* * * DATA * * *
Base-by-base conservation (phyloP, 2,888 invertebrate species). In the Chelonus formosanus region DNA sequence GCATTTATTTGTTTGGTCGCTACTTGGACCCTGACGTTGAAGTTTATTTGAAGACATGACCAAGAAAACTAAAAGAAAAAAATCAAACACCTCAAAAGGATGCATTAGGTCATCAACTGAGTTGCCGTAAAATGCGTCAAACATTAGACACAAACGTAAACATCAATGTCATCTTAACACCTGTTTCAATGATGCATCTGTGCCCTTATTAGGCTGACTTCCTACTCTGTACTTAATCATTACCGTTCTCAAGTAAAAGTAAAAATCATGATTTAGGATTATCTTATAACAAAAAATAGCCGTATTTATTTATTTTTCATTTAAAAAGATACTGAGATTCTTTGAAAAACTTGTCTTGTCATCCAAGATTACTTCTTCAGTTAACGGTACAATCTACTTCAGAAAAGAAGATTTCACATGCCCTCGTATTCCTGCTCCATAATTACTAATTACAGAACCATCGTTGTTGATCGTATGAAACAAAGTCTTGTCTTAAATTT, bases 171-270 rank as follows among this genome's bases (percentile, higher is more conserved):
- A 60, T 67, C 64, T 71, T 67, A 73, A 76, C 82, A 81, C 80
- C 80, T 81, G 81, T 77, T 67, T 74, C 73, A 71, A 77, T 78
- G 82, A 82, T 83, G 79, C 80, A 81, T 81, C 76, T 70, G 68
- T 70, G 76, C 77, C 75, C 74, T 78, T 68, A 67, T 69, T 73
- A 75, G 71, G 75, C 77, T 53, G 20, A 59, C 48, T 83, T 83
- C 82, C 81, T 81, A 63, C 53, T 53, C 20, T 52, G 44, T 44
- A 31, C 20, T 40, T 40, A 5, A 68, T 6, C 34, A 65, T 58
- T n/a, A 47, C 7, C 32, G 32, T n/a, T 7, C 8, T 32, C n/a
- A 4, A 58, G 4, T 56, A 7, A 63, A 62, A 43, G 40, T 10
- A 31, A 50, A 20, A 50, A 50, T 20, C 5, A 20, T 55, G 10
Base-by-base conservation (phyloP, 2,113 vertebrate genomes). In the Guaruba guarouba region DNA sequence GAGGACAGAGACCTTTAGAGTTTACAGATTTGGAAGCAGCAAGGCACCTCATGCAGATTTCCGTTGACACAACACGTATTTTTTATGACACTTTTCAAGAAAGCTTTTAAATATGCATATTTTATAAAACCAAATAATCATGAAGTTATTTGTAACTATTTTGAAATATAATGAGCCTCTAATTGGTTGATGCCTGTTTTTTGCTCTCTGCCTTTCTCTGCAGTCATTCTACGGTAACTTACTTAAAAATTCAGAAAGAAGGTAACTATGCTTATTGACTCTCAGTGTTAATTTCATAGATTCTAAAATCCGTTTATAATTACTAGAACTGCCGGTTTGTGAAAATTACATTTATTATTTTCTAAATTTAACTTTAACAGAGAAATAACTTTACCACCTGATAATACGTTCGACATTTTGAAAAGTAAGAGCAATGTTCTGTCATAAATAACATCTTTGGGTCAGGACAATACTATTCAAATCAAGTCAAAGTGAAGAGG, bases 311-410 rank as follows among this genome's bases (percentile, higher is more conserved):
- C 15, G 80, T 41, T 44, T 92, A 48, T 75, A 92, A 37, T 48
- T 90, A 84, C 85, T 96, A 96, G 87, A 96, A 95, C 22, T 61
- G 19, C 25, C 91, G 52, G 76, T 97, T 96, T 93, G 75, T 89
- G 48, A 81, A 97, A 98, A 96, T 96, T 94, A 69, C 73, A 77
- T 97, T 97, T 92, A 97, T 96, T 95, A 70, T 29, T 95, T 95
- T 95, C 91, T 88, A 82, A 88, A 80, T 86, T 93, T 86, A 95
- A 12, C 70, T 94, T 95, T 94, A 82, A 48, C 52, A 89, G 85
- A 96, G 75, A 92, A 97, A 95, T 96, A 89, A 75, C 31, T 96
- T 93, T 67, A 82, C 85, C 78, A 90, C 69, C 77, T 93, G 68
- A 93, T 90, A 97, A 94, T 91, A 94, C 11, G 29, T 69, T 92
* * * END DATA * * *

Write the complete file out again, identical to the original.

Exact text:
Base-by-base conservation (phyloP, 2,888 invertebrate species). In the Chelonus formosanus region DNA sequence GCATTTATTTGTTTGGTCGCTACTTGGACCCTGACGTTGAAGTTTATTTGAAGACATGACCAAGAAAACTAAAAGAAAAAAATCAAACACCTCAAAAGGATGCATTAGGTCATCAACTGAGTTGCCGTAAAATGCGTCAAACATTAGACACAAACGTAAACATCAATGTCATCTTAACACCTGTTTCAATGATGCATCTGTGCCCTTATTAGGCTGACTTCCTACTCTGTACTTAATCATTACCGTTCTCAAGTAAAAGTAAAAATCATGATTTAGGATTATCTTATAACAAAAAATAGCCGTATTTATTTATTTTTCATTTAAAAAGATACTGAGATTCTTTGAAAAACTTGTCTTGTCATCCAAGATTACTTCTTCAGTTAACGGTACAATCTACTTCAGAAAAGAAGATTTCACATGCCCTCGTATTCCTGCTCCATAATTACTAATTACAGAACCATCGTTGTTGATCGTATGAAACAAAGTCTTGTCTTAAATTT, bases 171-270 rank as follows among this genome's bases (percentile, higher is more conserved):
- A 60, T 67, C 64, T 71, T 67, A 73, A 76, C 82, A 81, C 80
- C 80, T 81, G 81, T 77, T 67, T 74, C 73, A 71, A 77, T 78
- G 82, A 82, T 83, G 79, C 80, A 81, T 81, C 76, T 70, G 68
- T 70, G 76, C 77, C 75, C 74, T 78, T 68, A 67, T 69, T 73
- A 75, G 71, G 75, C 77, T 53, G 20, A 59, C 48, T 83, T 83
- C 82, C 81, T 81, A 63, C 53, T 53, C 20, T 52, G 44, T 44
- A 31, C 20, T 40, T 40, A 5, A 68, T 6, C 34, A 65, T 58
- T n/a, A 47, C 7, C 32, G 32, T n/a, T 7, C 8, T 32, C n/a
- A 4, A 58, G 4, T 56, A 7, A 63, A 62, A 43, G 40, T 10
- A 31, A 50, A 20, A 50, A 50, T 20, C 5, A 20, T 55, G 10
Base-by-base conservation (phyloP, 2,113 vertebrate genomes). In the Guaruba guarouba region DNA sequence GAGGACAGAGACCTTTAGAGTTTACAGATTTGGAAGCAGCAAGGCACCTCATGCAGATTTCCGTTGACACAACACGTATTTTTTATGACACTTTTCAAGAAAGCTTTTAAATATGCATATTTTATAAAACCAAATAATCATGAAGTTATTTGTAACTATTTTGAAATATAATGAGCCTCTAATTGGTTGATGCCTGTTTTTTGCTCTCTGCCTTTCTCTGCAGTCATTCTACGGTAACTTACTTAAAAATTCAGAAAGAAGGTAACTATGCTTATTGACTCTCAGTGTTAATTTCATAGATTCTAAAATCCGTTTATAATTACTAGAACTGCCGGTTTGTGAAAATTACATTTATTATTTTCTAAATTTAACTTTAACAGAGAAATAACTTTACCACCTGATAATACGTTCGACATTTTGAAAAGTAAGAGCAATGTTCTGTCATAAATAACATCTTTGGGTCAGGACAATACTATTCAAATCAAGTCAAAGTGAAGAGG, bases 311-410 rank as follows among this genome's bases (percentile, higher is more conserved):
- C 15, G 80, T 41, T 44, T 92, A 48, T 75, A 92, A 37, T 48
- T 90, A 84, C 85, T 96, A 96, G 87, A 96, A 95, C 22, T 61
- G 19, C 25, C 91, G 52, G 76, T 97, T 96, T 93, G 75, T 89
- G 48, A 81, A 97, A 98, A 96, T 96, T 94, A 69, C 73, A 77
- T 97, T 97, T 92, A 97, T 96, T 95, A 70, T 29, T 95, T 95
- T 95, C 91, T 88, A 82, A 88, A 80, T 86, T 93, T 86, A 95
- A 12, C 70, T 94, T 95, T 94, A 82, A 48, C 52, A 89, G 85
- A 96, G 75, A 92, A 97, A 95, T 96, A 89, A 75, C 31, T 96
- T 93, T 67, A 82, C 85, C 78, A 90, C 69, C 77, T 93, G 68
- A 93, T 90, A 97, A 94, T 91, A 94, C 11, G 29, T 69, T 92